Most Americans know popular trivia about Independence Day (such as the debate over July 2 versus July 4 as the real “Independence Day”). Here are five other fun pieces of minor trivia to toss out during your July 4th cookout or while watching a fireworks display:
1. America’s first diplomatic mission could be called “Fifty Shades of Ben.”
They say politics make for strange bedfellows, and none were quite as strange as that of Ben Franklin and the royal court of France. Seriously. The patriarch of the American press was, at his core, a bit of a party animal and before the ink was even dry on the Treaty of Paris, stories of his debauchery and appetites had become the stuff of legends in France and Britain alike. Though there is no first-hand confirmation of any sort of actual hanky-panky between Franklin and the many ladies who made his acquaintance, it was this uber-gregariousness on his part which has been attributed, in no small part, to the French government aligning itself with America. After all, if you can’t trust the man who seduces half your royal court’s maidens, then who can you trust?
2. Even a Powerball winner never had George Washington’s luck!
The “Father of the Country,” George Washington’s original story was one of massive luck! The fact that he dodged death while serving the Crown wasn’t enough; with little to his name but his own honor, he married Martha Custis, who happened to be loaded to the gills! However, George was no gold digger – he faithfully took care of Martha and regarded her children as his own flesh and blood (and was later devastated by the death of his stepdaughter, Patsy). Mount Vernon, facilitated partly through Martha’s wealth and Washington’s own good luck in the distillery trade, became one of the finest homes in the colonies. Though he accepted the Continental Congress’ request to become Commander in Chief of the Continental Army (with great reluctance – he believed he wasn’t ready), combat in the war was where his luck really came out: first, Washington’s forces retreated from New York in the famous Fog of 1776 without the British being the wiser and, later during a firefight near Princeton following the Battle of Trenton, Washington rode his horse between the lines and, despite hundreds of rounds being fired on both sides, Washington never even suffered a scratch! The final hit of good luck came when Washington, despite showing a conspicuous avoidance of the job, was elected the first President following ratification of the Constitution, taking office in 1789. Washington finally succeeded in saying “thanks, but no thanks,” when he chose to leave office in 1797, rather than taking a third term.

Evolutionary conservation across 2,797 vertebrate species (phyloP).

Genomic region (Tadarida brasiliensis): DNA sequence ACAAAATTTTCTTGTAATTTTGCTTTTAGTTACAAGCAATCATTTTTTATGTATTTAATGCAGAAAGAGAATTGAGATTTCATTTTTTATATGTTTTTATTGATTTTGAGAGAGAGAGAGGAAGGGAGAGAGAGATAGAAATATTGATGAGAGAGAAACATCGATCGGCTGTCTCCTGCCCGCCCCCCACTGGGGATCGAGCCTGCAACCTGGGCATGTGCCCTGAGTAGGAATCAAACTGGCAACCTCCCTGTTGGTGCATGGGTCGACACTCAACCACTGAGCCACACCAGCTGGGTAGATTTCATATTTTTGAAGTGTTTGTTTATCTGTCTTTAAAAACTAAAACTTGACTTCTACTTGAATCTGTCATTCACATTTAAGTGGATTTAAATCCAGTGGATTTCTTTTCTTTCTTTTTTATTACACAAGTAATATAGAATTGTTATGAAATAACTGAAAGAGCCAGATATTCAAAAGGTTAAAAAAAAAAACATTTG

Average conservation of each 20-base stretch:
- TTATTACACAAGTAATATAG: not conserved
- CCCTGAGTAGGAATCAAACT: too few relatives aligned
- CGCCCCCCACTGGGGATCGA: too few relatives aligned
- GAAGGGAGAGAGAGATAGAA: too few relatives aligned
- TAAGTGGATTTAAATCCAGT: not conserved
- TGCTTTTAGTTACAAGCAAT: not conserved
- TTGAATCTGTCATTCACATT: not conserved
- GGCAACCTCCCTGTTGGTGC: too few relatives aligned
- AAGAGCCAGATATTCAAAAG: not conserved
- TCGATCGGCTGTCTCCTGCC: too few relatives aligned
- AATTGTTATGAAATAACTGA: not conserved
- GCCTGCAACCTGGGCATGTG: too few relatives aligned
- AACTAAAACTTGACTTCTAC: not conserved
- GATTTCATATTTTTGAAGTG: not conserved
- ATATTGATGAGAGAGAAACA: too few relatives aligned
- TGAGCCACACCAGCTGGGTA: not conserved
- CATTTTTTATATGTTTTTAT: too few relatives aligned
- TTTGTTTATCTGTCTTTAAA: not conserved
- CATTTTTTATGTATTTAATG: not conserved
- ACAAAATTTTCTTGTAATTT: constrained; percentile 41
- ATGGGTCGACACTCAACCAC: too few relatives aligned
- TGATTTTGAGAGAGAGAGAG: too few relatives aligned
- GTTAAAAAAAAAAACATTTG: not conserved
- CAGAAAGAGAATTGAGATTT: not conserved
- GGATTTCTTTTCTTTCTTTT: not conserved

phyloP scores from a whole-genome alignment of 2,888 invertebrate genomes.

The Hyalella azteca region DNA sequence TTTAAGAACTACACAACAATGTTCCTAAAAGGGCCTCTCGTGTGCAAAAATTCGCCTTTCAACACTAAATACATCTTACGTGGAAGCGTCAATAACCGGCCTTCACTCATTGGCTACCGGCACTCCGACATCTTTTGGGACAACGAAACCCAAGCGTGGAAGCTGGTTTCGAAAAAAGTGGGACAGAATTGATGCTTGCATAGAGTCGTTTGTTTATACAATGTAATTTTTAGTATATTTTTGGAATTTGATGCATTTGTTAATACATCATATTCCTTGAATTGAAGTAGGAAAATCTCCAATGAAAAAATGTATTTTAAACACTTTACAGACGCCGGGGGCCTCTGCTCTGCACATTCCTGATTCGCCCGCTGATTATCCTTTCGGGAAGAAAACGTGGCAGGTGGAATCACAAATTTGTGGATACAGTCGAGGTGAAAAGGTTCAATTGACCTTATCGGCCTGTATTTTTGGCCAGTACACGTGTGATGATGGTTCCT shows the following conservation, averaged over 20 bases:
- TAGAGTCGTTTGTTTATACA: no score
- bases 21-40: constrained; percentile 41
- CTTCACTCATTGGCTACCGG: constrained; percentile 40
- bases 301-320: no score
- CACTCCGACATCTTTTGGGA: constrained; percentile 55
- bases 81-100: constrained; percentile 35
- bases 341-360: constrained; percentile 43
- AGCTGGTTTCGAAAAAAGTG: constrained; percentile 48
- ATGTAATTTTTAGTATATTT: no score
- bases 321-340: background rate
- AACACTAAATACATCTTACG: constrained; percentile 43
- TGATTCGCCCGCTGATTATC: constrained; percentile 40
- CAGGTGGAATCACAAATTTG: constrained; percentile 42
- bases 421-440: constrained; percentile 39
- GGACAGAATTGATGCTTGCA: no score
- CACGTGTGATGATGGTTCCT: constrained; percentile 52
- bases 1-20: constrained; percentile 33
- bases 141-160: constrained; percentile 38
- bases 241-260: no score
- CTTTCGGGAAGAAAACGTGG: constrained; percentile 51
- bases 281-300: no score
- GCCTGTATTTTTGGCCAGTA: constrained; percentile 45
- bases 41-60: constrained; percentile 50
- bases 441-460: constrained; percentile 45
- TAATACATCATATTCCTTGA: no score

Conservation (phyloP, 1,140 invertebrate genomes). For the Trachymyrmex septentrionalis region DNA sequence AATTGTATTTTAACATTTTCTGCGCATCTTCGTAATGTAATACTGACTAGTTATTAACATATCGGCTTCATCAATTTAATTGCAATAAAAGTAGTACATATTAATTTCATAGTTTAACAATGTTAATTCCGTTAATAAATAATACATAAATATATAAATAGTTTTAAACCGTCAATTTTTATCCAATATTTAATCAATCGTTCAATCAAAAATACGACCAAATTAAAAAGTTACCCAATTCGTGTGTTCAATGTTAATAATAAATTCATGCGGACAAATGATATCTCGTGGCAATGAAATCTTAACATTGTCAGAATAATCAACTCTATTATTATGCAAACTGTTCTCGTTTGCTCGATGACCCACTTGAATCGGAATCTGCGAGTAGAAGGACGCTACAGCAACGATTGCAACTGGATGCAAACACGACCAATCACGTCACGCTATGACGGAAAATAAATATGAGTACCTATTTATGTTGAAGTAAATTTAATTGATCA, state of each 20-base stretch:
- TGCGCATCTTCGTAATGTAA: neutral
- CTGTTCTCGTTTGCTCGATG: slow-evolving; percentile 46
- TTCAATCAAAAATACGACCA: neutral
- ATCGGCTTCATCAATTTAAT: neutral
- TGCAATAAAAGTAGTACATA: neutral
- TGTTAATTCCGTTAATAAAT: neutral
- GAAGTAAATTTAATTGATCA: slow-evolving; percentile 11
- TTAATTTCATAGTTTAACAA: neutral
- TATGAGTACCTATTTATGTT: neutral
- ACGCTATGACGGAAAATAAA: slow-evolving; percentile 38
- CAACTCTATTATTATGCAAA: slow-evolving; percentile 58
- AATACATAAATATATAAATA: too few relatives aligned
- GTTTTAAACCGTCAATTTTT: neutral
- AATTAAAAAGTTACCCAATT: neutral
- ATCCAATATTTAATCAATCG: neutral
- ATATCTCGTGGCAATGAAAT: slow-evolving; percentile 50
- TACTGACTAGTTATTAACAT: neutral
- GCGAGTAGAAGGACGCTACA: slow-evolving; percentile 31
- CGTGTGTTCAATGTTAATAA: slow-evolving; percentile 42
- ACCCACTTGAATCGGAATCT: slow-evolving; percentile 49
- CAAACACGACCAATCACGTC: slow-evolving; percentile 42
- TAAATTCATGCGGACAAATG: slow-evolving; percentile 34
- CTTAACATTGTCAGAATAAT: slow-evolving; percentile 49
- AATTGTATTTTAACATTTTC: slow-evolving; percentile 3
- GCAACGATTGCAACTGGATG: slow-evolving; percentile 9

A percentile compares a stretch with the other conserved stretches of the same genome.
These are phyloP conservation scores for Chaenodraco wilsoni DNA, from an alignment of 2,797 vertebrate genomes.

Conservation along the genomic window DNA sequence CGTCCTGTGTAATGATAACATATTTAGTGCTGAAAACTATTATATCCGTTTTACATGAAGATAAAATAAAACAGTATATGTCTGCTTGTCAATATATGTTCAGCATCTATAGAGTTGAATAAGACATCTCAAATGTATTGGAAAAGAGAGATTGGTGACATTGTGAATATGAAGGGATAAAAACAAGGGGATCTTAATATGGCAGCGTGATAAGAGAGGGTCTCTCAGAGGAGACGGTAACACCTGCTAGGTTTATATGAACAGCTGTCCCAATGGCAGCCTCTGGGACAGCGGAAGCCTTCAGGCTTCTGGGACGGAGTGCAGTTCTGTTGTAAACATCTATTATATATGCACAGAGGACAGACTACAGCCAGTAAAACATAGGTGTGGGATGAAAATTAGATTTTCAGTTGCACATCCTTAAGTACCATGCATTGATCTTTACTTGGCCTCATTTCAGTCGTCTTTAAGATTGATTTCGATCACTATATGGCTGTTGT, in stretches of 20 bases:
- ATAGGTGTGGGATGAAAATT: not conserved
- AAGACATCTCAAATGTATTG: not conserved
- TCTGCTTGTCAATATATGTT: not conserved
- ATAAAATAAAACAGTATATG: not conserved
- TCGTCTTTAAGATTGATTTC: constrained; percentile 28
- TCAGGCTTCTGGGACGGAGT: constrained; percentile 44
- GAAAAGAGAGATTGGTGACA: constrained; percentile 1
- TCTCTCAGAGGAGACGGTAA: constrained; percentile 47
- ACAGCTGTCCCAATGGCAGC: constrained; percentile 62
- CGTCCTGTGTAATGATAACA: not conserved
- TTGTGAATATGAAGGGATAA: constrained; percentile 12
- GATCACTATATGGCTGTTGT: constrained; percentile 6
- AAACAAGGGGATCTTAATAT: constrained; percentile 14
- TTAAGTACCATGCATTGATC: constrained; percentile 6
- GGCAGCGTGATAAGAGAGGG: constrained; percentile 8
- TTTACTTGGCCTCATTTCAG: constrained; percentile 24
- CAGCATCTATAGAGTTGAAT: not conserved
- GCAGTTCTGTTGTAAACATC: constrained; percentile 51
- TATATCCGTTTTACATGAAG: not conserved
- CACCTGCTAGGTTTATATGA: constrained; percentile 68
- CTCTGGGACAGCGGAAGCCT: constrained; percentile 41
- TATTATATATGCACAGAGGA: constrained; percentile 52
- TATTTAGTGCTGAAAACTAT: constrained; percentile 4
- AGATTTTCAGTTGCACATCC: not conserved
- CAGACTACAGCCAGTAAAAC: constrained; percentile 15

3. Americans were mostly anti-war back then, too!
By and large, Americans were not in favor of fighting the Crown, and with good reason – Britain was, simply put, the world’s superpower at the time. They had the world’s largest, most powerful navy, one of the most disciplined, well supplied and well led armies around, and the wealth and governmental resolve necessary to make a rebellion in some far-flung land just a footnote in history. Had the British military a better grasp of public relations (and their officers slightly more respect for their opponent’s ability), the American Revolution may have been a very different affair. Grievous atrocities upon non-fighting colonials (Bannister Tarleton), combined with reckless arrogance relative to the opponent’s abilities (Admiral Howe, Generals Clinton and Cornwallis), and a touch of generally foolish belief that colonials will simply acquiesce to the whim of a government in which they had no representation (British House of Lords), led to the tide of American anti-war sentiment slowly turning. The next fact also helped.
4. The press weren’t exactly objective in that era, either!
Anyone who thinks the media is biased today should really take a look at the newspapers of the day during the American Revolution. Newspapers such as the Pennsylvania Gazette and the Massachusetts Spy ran highly partisan pieces which, depending on the publisher, were either vehemently in favor of, or acidly against, the independence effort. There was, quite literally, no in-between. Of course, the aforementioned Ben Franklin’s “anonymous” letters didn’t hurt the war effort, nor did the contributions of the person behind the next fun fact.
5. America’s first celebrity writer is an example of “if at first you don’t succeed, try, try, try again!”
Thomas Paine was a failed…well, everything…before, with Ben Franklin’s help, he settled in Philadelphia. It was Paine’s notions of liberty and ability with the written word, along with Franklin’s encouragement and backing, which led to the first popular calls for independence in his pamphlet, Common Sense. This work helped whip colonial sentiment against the Crown quickly but, as is still today the case, Americans displayed a short memory. As the war dragged on and popular support quickly ebbed, it was Paine’s second major piece, The Crisis, which is credited with reviving flagging morale among the colonists and, more to the point, remains a work widely considered the most profound piece of liberty-oriented philosophy in American history. One of his other works, The Rights of Man, is widely credited as an inspiration for the French Revolution.